TowerFall: Ascension review

Publisher/developer: Matt Makes Games, Inc Format: PC (version tested), PS4 Release: Out now

TowerFall: Ascension is an uproarious single-screen multiplayer brawler that differentiates itself from all the other uproarious single-screen brawlers released of late with its focus on precision, its clear visual design, and the strict economy of ammunition built into its chief mode of combat: archery.

Each player begins the round with three arrows, which are a persistent part of the gameworld. Arrows lodged in corpses or the environment can be retrieved by anybody, and this makes careless shooting risky. The pursuit of arrows also ensures that players keep moving; despite a focus on ranged combat, this isn’t a game where camping is especially viable.

Your moveset includes wall-jumping, ledge grabbing, and a mid-air dodge. It’s possible to dodge in eight directions, meaning that it can be used like a double jump as well as to evade projectiles. Crucially, dodging an incoming arrow at the precise moment it reaches you allows you to snatch it out of the air, adding further depth to fourplayer duels and providing options when facing arrow-spewing monsters in twoplayer co-op.

The only way to kill a dodging opponent is to leap onto their heads. Even arrow-less foes are dangerous at close range, and this in turn encourages a race for the high ground. Maps wrap around – players leaving from one side will reappear at the screen’s opposite edge – and therefore dropping off the bottom of the screen is potentially a way to quickly turn a disadvantageous position into a more advantageous one.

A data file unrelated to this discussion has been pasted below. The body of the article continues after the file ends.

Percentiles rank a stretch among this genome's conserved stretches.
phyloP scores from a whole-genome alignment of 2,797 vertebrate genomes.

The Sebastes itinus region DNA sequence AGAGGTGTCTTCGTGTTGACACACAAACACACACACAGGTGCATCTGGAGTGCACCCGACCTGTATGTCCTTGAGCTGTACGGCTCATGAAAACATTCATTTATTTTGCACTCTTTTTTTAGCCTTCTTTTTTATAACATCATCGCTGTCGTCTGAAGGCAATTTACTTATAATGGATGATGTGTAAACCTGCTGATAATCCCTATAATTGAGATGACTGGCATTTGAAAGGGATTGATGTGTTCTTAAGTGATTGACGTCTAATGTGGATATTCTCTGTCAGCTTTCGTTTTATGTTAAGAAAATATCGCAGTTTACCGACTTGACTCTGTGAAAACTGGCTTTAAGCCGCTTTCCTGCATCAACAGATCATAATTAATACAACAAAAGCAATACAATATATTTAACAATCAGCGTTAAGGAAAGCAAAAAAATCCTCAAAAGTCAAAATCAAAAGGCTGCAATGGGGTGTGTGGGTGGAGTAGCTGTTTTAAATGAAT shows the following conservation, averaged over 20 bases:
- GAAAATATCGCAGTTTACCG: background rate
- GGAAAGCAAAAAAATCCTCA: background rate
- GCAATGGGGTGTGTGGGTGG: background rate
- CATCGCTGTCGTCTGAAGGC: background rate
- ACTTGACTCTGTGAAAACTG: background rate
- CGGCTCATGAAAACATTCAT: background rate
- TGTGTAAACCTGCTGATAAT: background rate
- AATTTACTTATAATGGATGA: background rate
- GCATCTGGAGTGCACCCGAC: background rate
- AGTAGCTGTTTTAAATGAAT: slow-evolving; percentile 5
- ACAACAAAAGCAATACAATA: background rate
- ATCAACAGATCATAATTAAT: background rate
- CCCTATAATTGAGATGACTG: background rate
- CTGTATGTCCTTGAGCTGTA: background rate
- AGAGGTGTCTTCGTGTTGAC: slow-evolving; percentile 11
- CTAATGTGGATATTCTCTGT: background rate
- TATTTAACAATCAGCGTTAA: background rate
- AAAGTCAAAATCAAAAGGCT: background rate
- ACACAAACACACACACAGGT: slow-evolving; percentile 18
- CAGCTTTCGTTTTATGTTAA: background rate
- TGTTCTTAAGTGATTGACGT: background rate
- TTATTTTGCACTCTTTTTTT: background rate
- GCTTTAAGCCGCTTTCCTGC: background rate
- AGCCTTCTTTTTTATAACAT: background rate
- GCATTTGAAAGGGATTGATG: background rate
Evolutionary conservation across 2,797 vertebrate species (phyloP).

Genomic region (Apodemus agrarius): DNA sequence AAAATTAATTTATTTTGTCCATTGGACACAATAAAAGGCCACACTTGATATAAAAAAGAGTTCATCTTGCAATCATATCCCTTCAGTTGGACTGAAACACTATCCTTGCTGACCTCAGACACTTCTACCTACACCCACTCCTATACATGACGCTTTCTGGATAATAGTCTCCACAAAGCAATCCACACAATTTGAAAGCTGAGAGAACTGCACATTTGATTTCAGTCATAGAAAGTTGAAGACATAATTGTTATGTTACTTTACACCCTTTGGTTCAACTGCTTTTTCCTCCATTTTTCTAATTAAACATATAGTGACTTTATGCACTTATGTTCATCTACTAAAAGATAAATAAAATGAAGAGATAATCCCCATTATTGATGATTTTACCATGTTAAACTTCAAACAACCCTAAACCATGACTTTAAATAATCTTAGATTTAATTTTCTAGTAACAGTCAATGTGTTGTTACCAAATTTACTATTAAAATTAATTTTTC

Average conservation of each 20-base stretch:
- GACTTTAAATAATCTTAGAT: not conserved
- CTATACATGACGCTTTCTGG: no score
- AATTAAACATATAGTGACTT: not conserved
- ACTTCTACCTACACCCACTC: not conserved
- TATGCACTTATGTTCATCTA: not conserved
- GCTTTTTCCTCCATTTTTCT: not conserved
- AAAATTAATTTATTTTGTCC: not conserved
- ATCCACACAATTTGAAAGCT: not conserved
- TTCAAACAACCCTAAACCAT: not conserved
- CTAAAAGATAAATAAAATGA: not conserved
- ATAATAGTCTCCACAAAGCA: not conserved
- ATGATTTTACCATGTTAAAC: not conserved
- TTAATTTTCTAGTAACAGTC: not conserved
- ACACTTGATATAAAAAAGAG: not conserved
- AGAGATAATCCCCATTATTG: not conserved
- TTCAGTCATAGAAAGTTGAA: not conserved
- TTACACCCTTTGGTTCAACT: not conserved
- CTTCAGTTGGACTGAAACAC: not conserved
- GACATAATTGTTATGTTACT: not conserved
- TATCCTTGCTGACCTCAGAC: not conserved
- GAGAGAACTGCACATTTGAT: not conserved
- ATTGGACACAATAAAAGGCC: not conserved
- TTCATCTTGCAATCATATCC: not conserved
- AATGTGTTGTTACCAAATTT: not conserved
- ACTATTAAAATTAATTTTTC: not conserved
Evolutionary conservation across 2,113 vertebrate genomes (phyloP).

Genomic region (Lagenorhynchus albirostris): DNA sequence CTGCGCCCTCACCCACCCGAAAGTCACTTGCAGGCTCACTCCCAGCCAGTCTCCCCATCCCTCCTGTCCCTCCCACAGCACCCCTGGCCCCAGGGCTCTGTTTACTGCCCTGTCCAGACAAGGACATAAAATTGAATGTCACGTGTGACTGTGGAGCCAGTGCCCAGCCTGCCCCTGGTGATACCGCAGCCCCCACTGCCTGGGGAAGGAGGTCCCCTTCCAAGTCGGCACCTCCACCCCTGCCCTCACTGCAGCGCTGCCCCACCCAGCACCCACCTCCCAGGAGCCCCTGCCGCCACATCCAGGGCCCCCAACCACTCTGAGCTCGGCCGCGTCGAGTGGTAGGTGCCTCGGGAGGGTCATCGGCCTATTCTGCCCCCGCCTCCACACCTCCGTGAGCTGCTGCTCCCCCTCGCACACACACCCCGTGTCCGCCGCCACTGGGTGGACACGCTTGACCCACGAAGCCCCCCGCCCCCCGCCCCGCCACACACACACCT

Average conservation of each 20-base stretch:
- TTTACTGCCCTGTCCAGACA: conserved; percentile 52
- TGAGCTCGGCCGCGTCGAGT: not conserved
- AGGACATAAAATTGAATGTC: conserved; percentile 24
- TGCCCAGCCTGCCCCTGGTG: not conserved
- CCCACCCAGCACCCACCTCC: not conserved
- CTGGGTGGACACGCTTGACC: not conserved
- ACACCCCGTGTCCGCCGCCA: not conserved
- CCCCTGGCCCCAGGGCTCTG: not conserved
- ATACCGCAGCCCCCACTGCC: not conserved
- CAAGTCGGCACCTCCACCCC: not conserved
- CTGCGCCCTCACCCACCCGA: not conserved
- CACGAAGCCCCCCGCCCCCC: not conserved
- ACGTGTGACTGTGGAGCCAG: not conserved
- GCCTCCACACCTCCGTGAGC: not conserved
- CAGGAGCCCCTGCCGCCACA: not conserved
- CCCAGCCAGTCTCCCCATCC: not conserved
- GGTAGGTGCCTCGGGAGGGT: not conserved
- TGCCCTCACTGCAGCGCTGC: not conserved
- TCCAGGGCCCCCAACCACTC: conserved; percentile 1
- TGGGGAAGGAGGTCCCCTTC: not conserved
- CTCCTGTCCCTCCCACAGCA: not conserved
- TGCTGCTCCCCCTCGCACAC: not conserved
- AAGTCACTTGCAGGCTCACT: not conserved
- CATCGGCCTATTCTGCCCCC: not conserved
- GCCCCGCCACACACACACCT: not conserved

In co-op, each monster has its own behavioural patterns and set of vulnerabilities. These harpies, for example, are able to deflect your first arrow with a whirlwind, forcing you to use two in succession to beat them.

The drawback of this system is that it is confusing. Watching the sides of the map is just as important as watching the area immediately around your character, and this can diffuse your focus in a way that plays against the game’s greatest strength – the complex interactions between arrows and players that occurs at close range. It does not ultimately prevent experienced players from enjoying the game, but early on the frustration can dull TowerFall’s lustre.

This may be the age of the single-screen brawler, but TowerFall is among the most feature-rich of its kind. Three multiplayer modes are available, including team deathmatch. Its twoplayer co-op, which repurposes multiplayer maps as wave-survival challenges, also functions as a challenging singleplayer score-attack game. Then there’s the deep well of archery challenges available to players who are seeking to fully master TowerFall’s mechanics. The lack of online multiplayer means that those who can’t gather a group of friends in front of their screen will miss out on the game’s best feature, but TowerFall still does an admirable job of providing plenty to do in its absence.

8
sssss